Part III in my on-going series about retirement accounts.
I hate math. I’m not talking about a vague dislike of x+y = z, we’re dealing with full-unadulterated hatred. Frankly, I blame second grade. My teacher, Ms. Pruitt, insisted we memorize our multiplication tables from 0 through 12. She even made us flash cards to aid the process. As an epic memorizer, I felt confident this task would be easy, but for some reason numbers made my brain want to shut down. Even at seven. Needless to say, there may have been a moment when I dramatically crumpled up a flash card and threw it on the ground in a math-induced-rage.
As my schooling progressed, math continued to be the bane of my existence. Well, I could still pull a B in the course, but I hated every second of it. As the years went by and the theories (theorems? proofs?) became more abstract or just plain dumb, in my very biased opinion. Instead of trying to understand the pages of numbers or even worse, word problems, my mind would just go on a casual stroll. Only one chapter of math briefly taught during my high school education made complete sense: finances.
I’m not sure if the typical American math curriculum includes a chapter on finances (I spent 5th – 12th grade overseas), but it seems a lot of millennials don’t understand the concept of compound interest. If you don’t understand compound interest then you’ll never get excited about saving and investing your money. Millennials need to grasp the basic fact it isn’t your salary making you rich, it’s your abilities to save your income and invest it wisely.
Every year, month and day matters when it comes to amassing your wealth and preparing for retirement, which is why it’s imperative millennials understand the importance of starting now.
I refer you to this example from JD Roth over at Get Rich Slowly:
If 20-year-old Britney makes a one-time $5,000 contribution to her Roth IRA and earns an average 8% annual return, and if she never touches the money, that $5,000 will grow to $160,000 by the time she retires at age 65. But if she waits until she’s [author’s] age (39) to make her single investment, that $5,000 would only grow to $40,000. Time is the primary ingredient to the magic that is compounding.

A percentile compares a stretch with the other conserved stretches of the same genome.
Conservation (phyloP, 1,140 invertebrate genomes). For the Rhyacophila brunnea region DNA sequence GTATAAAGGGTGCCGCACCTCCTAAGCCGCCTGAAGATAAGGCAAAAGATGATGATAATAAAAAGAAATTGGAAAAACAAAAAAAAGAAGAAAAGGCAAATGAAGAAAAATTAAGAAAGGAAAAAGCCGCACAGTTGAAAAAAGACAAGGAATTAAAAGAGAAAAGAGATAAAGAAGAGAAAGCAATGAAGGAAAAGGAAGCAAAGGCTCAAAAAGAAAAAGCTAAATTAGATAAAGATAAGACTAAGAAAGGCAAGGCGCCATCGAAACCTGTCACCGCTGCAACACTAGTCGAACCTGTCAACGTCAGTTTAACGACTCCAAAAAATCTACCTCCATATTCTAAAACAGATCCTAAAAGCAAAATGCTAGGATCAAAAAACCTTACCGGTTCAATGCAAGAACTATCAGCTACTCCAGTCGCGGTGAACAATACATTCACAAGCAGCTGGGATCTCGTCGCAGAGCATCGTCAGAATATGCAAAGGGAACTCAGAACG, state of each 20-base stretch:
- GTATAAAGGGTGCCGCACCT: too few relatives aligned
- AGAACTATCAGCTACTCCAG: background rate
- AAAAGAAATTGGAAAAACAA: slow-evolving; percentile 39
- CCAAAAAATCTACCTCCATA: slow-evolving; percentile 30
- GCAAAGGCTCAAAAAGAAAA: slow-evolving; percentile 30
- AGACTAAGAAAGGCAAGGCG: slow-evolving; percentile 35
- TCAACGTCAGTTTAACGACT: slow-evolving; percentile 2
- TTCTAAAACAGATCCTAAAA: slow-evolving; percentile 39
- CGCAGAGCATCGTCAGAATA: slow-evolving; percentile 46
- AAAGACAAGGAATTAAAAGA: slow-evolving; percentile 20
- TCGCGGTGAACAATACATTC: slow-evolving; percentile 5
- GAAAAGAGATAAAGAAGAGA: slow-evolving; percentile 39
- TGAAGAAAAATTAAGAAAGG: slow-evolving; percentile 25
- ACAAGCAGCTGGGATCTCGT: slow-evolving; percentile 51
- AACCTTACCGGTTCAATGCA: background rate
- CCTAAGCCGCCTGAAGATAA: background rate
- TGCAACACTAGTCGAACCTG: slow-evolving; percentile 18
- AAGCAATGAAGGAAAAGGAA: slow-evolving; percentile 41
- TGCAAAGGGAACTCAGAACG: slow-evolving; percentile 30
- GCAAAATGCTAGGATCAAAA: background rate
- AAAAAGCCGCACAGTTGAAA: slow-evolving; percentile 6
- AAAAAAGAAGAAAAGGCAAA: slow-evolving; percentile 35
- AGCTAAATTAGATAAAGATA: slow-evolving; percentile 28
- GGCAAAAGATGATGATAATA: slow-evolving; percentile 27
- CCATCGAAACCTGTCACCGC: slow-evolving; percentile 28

Sounds great (or scary), right? But you might be wondering exactly what is compound interest?
(I get really excited about makin’ it rain. Even with Monopoly money.)
First let’s start with interest or “simple interest.” Interest can work for you or against you. In the simplest form, interest is a fee being paid by a borrower to a lender. If you put your money in the bank, the bank is then using your money (nope, it doesn’t just sit there in a vault) and paying you a small percentage to do so. Or if you borrow money, hello student loans, then you’ll owe the initial amount of your loan plus the interest you’ve accrued in the years it has taken for you to pay it off. Simple interest is only paid on the initial principal. Stay with me now, it’s about to get exciting!
Compound interest is proof of the proverb money begets money. With compound interest, your money will earn interest on the interest already accumulated. Let’s break it down.
You invest $4,000 using simple interest for 2 years with an interest rate of 8%. At the end of the first year you’ll have earned $4,320. At the end of the second year you’ll see $4,640 in your account.
Now, take the same investment and use compound interest. The first year, you’ll earn the same amount you would using simple interest, $4,000 x 8% = 320. However, in the second year instead of just accruing interest on the original $4,000 you’ll get to use $4,320. The formula will then be $4,320 x 8% instead of $4,000 x 8%. At the end of your second year you’ll have amassed $4,665. Doesn’t sound like much now, but what if we expand the example to five years?
With simple interest you can use a quick, one-time formula: $4,000 x .08 x 5 = $1,600. You’ll have a total of $5,600.
For compound interest, I’ll show you the growth each year. We already know you’ll have $4,665 by the end of your second year, so let’s compound it for the next three.
Year 3: $4665 x .08 = 373.2 [5,038.2]
Year 4: $5,038.2 x .08 = 403.1 [5441.26]
Year 5: $5,441.26 x .08 = 435.3 [$5876.56]
You were investing the same principle amount and over the same period of time, but with compound interest earned $276.56 more than you would using simple interest. There is even a simple way to quickly discover the length of time until your money doubles, the rule of 72. Using this dreaded math theory (theorem? proof?) you simply divide 72 by your interest rate. In our example above it would take 9 years to double the principle investment.
My point? Make sure you’re taking advantage of compound interest. Namely, open up a Roth IRA and/or make sure to take advantage of your company’s 401(k). The longer you procrastinate the more money you’re throwing away. I mentioned last week too many of my peers keep making excuses about deferring planning for retirement. Don’t make excuses and just figure out how to make it work. You won’t regret it.
Even the Wall Street Journal agrees: It’s Never Too Soon to Start Planning Your Retirement.
Oh, and Albert Einstein.